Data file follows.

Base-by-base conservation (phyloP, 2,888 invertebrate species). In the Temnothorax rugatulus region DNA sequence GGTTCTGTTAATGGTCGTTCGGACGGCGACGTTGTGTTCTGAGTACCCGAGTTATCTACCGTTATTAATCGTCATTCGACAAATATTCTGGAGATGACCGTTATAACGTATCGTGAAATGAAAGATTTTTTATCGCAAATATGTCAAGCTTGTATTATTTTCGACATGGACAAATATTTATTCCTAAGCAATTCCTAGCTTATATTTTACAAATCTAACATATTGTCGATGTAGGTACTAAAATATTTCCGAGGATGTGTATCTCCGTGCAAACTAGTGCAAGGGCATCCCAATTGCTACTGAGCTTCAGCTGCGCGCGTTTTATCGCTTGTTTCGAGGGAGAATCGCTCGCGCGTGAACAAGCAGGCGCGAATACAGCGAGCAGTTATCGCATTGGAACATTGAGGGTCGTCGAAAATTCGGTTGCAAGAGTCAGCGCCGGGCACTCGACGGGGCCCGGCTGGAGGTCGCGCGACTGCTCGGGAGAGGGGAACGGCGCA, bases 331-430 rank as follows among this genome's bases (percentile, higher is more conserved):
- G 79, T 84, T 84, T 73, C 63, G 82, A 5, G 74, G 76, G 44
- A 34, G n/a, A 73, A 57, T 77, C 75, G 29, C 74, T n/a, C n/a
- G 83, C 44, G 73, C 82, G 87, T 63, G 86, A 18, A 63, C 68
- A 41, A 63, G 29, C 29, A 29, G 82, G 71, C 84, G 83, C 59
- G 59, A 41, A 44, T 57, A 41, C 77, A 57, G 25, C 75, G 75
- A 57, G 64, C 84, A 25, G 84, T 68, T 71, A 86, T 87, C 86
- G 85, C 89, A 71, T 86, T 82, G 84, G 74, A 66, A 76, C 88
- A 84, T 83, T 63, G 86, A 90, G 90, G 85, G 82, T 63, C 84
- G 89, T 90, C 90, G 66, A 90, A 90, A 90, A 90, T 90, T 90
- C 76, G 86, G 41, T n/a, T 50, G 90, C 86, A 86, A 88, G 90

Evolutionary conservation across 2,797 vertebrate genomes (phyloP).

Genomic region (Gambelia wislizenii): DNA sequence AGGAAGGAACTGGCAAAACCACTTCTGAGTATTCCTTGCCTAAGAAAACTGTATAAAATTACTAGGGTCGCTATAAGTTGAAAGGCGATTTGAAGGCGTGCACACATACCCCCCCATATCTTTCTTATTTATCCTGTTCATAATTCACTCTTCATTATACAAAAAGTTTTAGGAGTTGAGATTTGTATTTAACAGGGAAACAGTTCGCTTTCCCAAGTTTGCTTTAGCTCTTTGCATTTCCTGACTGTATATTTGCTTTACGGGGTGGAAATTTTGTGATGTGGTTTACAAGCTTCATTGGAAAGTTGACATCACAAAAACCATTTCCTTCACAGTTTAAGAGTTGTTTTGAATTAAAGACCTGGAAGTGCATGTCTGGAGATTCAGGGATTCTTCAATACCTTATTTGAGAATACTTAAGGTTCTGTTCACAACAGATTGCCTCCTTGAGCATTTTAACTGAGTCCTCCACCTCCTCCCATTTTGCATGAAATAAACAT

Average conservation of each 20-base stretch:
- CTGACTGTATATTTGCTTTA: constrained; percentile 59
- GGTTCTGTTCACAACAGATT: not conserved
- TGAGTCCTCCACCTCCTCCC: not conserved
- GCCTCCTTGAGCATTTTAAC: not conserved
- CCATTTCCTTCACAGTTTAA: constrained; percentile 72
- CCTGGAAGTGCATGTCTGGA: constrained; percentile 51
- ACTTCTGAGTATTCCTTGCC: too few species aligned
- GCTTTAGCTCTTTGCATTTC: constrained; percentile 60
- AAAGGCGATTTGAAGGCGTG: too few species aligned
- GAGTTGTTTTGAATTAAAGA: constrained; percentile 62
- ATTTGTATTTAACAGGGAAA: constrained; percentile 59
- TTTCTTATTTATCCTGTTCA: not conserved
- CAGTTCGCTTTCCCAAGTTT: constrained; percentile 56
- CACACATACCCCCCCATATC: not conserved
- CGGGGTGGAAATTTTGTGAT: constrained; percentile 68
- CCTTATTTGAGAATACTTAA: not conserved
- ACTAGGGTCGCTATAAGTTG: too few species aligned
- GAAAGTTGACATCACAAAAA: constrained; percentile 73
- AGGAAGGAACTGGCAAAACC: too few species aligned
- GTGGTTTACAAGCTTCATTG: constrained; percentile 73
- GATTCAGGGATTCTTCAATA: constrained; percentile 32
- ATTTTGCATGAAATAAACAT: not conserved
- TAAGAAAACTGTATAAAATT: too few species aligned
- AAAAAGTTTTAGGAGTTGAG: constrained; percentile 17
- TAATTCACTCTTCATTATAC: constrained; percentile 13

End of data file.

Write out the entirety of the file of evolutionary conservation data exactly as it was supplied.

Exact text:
Base-by-base conservation (phyloP, 2,888 invertebrate species). In the Temnothorax rugatulus region DNA sequence GGTTCTGTTAATGGTCGTTCGGACGGCGACGTTGTGTTCTGAGTACCCGAGTTATCTACCGTTATTAATCGTCATTCGACAAATATTCTGGAGATGACCGTTATAACGTATCGTGAAATGAAAGATTTTTTATCGCAAATATGTCAAGCTTGTATTATTTTCGACATGGACAAATATTTATTCCTAAGCAATTCCTAGCTTATATTTTACAAATCTAACATATTGTCGATGTAGGTACTAAAATATTTCCGAGGATGTGTATCTCCGTGCAAACTAGTGCAAGGGCATCCCAATTGCTACTGAGCTTCAGCTGCGCGCGTTTTATCGCTTGTTTCGAGGGAGAATCGCTCGCGCGTGAACAAGCAGGCGCGAATACAGCGAGCAGTTATCGCATTGGAACATTGAGGGTCGTCGAAAATTCGGTTGCAAGAGTCAGCGCCGGGCACTCGACGGGGCCCGGCTGGAGGTCGCGCGACTGCTCGGGAGAGGGGAACGGCGCA, bases 331-430 rank as follows among this genome's bases (percentile, higher is more conserved):
- G 79, T 84, T 84, T 73, C 63, G 82, A 5, G 74, G 76, G 44
- A 34, G n/a, A 73, A 57, T 77, C 75, G 29, C 74, T n/a, C n/a
- G 83, C 44, G 73, C 82, G 87, T 63, G 86, A 18, A 63, C 68
- A 41, A 63, G 29, C 29, A 29, G 82, G 71, C 84, G 83, C 59
- G 59, A 41, A 44, T 57, A 41, C 77, A 57, G 25, C 75, G 75
- A 57, G 64, C 84, A 25, G 84, T 68, T 71, A 86, T 87, C 86
- G 85, C 89, A 71, T 86, T 82, G 84, G 74, A 66, A 76, C 88
- A 84, T 83, T 63, G 86, A 90, G 90, G 85, G 82, T 63, C 84
- G 89, T 90, C 90, G 66, A 90, A 90, A 90, A 90, T 90, T 90
- C 76, G 86, G 41, T n/a, T 50, G 90, C 86, A 86, A 88, G 90

Evolutionary conservation across 2,797 vertebrate genomes (phyloP).

Genomic region (Gambelia wislizenii): DNA sequence AGGAAGGAACTGGCAAAACCACTTCTGAGTATTCCTTGCCTAAGAAAACTGTATAAAATTACTAGGGTCGCTATAAGTTGAAAGGCGATTTGAAGGCGTGCACACATACCCCCCCATATCTTTCTTATTTATCCTGTTCATAATTCACTCTTCATTATACAAAAAGTTTTAGGAGTTGAGATTTGTATTTAACAGGGAAACAGTTCGCTTTCCCAAGTTTGCTTTAGCTCTTTGCATTTCCTGACTGTATATTTGCTTTACGGGGTGGAAATTTTGTGATGTGGTTTACAAGCTTCATTGGAAAGTTGACATCACAAAAACCATTTCCTTCACAGTTTAAGAGTTGTTTTGAATTAAAGACCTGGAAGTGCATGTCTGGAGATTCAGGGATTCTTCAATACCTTATTTGAGAATACTTAAGGTTCTGTTCACAACAGATTGCCTCCTTGAGCATTTTAACTGAGTCCTCCACCTCCTCCCATTTTGCATGAAATAAACAT

Average conservation of each 20-base stretch:
- CTGACTGTATATTTGCTTTA: constrained; percentile 59
- GGTTCTGTTCACAACAGATT: not conserved
- TGAGTCCTCCACCTCCTCCC: not conserved
- GCCTCCTTGAGCATTTTAAC: not conserved
- CCATTTCCTTCACAGTTTAA: constrained; percentile 72
- CCTGGAAGTGCATGTCTGGA: constrained; percentile 51
- ACTTCTGAGTATTCCTTGCC: too few species aligned
- GCTTTAGCTCTTTGCATTTC: constrained; percentile 60
- AAAGGCGATTTGAAGGCGTG: too few species aligned
- GAGTTGTTTTGAATTAAAGA: constrained; percentile 62
- ATTTGTATTTAACAGGGAAA: constrained; percentile 59
- TTTCTTATTTATCCTGTTCA: not conserved
- CAGTTCGCTTTCCCAAGTTT: constrained; percentile 56
- CACACATACCCCCCCATATC: not conserved
- CGGGGTGGAAATTTTGTGAT: constrained; percentile 68
- CCTTATTTGAGAATACTTAA: not conserved
- ACTAGGGTCGCTATAAGTTG: too few species aligned
- GAAAGTTGACATCACAAAAA: constrained; percentile 73
- AGGAAGGAACTGGCAAAACC: too few species aligned
- GTGGTTTACAAGCTTCATTG: constrained; percentile 73
- GATTCAGGGATTCTTCAATA: constrained; percentile 32
- ATTTTGCATGAAATAAACAT: not conserved
- TAAGAAAACTGTATAAAATT: too few species aligned
- AAAAAGTTTTAGGAGTTGAG: constrained; percentile 17
- TAATTCACTCTTCATTATAC: constrained; percentile 13